A growing perception that corruption is possible in British public life is emerging as a threat to the rule of law, the former attorney general Dominic Grieve QC MP said today. Speaking in Chancery Lane as part of the Law Society's rule of law lecture series, Grieve recalled his concern at the 2010 conviction of a crown prosecutor who had come under pressure from members of the same community 'from a background outside Europe, where corruption was endemic' to drop a prosecution.

'This is a subject we are tending to brush under the carpet,' he said. 'It is not confined to immigrant groups. Once the idea gets around it is going to spread everywhere. We are looking at a situation where we are gradually returning to 18th century practices.'

Dominic Grieve QC MP delivers the Law Society Rule of Law Lecture

Dominic Grieve QC MP

Dominic Grieve QC MP delivers the Law Society Rule of Law Lecture

The perception that corruption exists in the enforcement of planning laws is creating a particular threat to the key concepts of certainty and predictability, Grieve said. Budget restrictions had forced authorities to 'pick and choose' where they carried out enforcement actions - 'of course that is going to lead to the appearance of bias in the system'.

Corruption was only one of a series of 'nightmare visions' of potential threats to the rule of law, headed by access to justice. 

'We have gone through a process of systematic downgrading of the importance of access to justice,’ Grieve said, describing this as 'the most immediate and obvious challenge to the rule of law.’ Morale of the legal professions, 'outside those areas where a commercial profit can be made, I don’t think has ever been lower'.

Another concern arises from the arrival of automated decision-making. 'How are we going to operate these systems in a way where they can be challenged if the decisions they make are unfair?’ Grieve asked. He noted that the Windrush scandal illustrated the risk of bureaucratic mistakes. 'If on top we are now going to factor in algorithms we are going to have to ask ourselves questions about what information are citizens going to be given, on data accuracy,’ he said. While automation has the potential to transform government for the better ’it is also possible to see how it has the capacity to act very badly indeed'.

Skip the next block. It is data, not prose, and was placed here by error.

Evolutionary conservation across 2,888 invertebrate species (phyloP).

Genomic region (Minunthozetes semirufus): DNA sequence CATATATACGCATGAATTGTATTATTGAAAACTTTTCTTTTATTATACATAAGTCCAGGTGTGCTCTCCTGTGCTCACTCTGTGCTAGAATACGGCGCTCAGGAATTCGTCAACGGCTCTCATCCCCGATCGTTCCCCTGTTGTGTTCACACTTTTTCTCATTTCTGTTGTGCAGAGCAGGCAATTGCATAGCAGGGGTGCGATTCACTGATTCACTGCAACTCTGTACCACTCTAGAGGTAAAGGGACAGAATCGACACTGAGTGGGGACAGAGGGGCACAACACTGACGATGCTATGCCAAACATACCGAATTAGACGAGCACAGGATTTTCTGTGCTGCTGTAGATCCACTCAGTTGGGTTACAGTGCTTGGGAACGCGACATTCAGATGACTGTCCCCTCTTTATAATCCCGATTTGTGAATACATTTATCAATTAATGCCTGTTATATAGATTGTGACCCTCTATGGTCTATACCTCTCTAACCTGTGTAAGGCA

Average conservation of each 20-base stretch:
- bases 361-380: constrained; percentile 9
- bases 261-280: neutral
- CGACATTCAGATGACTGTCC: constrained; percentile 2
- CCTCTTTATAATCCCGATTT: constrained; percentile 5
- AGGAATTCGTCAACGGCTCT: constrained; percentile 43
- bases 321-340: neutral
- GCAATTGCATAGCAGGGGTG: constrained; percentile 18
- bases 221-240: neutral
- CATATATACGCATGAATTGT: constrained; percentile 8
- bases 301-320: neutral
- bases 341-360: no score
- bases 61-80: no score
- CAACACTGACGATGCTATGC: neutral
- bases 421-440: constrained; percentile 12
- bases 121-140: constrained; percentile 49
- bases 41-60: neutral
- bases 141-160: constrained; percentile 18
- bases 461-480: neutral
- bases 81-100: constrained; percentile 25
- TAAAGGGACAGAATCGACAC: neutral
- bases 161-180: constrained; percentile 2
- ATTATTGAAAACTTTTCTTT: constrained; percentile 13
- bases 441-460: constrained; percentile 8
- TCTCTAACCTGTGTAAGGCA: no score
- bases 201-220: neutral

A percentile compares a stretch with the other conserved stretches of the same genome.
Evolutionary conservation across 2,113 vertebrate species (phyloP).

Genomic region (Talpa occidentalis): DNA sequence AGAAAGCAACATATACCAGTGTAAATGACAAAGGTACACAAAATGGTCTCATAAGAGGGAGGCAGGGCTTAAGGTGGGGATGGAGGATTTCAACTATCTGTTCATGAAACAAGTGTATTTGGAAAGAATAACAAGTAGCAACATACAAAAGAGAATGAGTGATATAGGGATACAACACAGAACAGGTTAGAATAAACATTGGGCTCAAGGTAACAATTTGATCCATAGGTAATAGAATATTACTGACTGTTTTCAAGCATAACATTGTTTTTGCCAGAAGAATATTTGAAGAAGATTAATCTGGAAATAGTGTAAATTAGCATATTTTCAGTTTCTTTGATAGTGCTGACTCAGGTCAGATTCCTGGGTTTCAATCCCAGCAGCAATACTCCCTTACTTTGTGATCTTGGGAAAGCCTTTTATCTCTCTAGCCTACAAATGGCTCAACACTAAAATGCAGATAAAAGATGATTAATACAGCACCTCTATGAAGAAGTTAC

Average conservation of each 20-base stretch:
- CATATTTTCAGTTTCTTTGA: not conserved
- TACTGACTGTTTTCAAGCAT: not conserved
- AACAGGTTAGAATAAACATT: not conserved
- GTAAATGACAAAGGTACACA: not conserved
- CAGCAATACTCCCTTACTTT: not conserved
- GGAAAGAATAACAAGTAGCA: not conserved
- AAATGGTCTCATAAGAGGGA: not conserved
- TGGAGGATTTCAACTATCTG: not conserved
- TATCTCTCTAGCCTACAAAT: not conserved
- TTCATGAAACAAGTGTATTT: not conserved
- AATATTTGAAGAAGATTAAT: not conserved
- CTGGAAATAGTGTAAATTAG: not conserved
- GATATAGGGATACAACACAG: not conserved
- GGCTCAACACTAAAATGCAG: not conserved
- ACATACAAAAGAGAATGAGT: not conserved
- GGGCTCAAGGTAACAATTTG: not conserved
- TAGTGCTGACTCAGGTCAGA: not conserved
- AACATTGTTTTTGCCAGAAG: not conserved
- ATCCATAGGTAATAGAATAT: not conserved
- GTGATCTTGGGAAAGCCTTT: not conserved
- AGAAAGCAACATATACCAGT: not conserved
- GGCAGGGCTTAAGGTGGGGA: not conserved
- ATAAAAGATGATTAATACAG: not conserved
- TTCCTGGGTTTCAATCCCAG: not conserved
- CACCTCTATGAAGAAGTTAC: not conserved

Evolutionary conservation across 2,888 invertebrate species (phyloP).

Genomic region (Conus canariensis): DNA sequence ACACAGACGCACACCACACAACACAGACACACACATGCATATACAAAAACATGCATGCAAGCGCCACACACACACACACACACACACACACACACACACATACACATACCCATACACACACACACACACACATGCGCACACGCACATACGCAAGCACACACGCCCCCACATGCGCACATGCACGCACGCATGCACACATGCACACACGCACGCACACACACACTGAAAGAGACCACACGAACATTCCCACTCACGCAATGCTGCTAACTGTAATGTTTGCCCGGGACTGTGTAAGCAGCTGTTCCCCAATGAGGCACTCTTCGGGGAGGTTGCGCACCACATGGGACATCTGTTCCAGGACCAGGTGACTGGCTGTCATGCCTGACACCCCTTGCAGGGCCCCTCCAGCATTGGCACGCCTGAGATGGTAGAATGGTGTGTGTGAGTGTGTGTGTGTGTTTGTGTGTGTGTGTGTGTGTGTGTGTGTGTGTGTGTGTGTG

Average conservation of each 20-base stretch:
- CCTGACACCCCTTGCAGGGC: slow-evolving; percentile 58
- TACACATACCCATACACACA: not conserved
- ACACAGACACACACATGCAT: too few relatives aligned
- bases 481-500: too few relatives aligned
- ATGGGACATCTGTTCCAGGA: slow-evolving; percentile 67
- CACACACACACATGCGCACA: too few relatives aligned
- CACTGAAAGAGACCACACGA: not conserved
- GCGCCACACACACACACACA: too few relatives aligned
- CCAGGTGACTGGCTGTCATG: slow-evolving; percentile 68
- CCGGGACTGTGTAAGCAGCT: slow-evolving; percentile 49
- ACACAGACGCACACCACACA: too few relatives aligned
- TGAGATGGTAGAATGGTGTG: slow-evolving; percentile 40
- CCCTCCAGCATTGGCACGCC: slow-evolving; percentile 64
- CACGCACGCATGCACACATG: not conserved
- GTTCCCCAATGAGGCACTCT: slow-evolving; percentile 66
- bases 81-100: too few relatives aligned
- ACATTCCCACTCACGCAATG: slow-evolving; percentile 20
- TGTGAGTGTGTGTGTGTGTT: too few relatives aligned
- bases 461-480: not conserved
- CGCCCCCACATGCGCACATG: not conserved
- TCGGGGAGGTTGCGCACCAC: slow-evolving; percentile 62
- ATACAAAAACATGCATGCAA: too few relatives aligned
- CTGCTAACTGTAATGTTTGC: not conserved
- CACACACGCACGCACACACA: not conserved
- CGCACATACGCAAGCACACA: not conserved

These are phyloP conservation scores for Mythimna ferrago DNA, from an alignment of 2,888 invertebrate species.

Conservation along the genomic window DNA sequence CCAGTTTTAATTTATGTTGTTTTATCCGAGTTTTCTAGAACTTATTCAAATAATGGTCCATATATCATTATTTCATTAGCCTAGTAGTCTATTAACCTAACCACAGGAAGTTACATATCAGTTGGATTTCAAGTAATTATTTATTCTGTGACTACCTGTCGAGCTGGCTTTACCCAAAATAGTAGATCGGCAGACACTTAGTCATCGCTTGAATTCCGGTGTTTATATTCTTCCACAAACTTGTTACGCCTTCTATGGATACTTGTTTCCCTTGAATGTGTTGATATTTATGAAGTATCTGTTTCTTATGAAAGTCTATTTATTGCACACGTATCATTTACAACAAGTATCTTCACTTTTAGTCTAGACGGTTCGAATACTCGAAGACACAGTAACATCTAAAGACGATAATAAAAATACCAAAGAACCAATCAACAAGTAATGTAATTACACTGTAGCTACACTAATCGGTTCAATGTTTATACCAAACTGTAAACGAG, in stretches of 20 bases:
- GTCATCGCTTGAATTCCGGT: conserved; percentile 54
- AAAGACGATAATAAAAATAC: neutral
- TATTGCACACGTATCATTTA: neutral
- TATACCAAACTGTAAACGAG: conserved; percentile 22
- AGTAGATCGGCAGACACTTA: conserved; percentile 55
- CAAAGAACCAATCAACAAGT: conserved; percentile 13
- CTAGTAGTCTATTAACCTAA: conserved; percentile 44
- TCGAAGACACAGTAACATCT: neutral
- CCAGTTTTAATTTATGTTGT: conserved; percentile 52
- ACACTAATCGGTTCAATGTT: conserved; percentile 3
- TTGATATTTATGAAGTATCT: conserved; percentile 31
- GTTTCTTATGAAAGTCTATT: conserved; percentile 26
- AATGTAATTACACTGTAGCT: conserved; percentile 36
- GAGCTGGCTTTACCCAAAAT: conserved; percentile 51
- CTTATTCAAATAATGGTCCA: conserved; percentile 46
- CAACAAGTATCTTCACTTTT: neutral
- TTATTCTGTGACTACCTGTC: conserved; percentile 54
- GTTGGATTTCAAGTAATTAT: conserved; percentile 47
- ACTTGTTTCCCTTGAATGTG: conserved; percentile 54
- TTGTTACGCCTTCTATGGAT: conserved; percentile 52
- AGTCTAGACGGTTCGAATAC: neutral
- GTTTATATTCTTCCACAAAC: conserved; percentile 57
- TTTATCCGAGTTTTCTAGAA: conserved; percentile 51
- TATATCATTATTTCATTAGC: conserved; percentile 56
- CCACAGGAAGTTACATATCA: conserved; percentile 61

Touching on Brexit - the issue behind his departure from government - Grieve described the EU Withdrawal Act as 'a revolutionary document… creating a completely new set of legal structures’. The legislation is 'riddled with potential problems’, he said, including the controversial Henry VIII clauses. 'How retained EU law is going to work and how it will be tinkered with is a matter the profession needs to be focused on,’ he said. He blamed the problems on ‘gung ho’ colleagues, ‘people completely losing the plot when it comes to understanding how a complex society operates’.  

As a remedy to some of his nightmares Grieve raised the question of whether the UK needs 'a written framework for the way we operate. I think the pressure is going to grow for some form of written constitution or at least a framework bill of rights is going to be required.'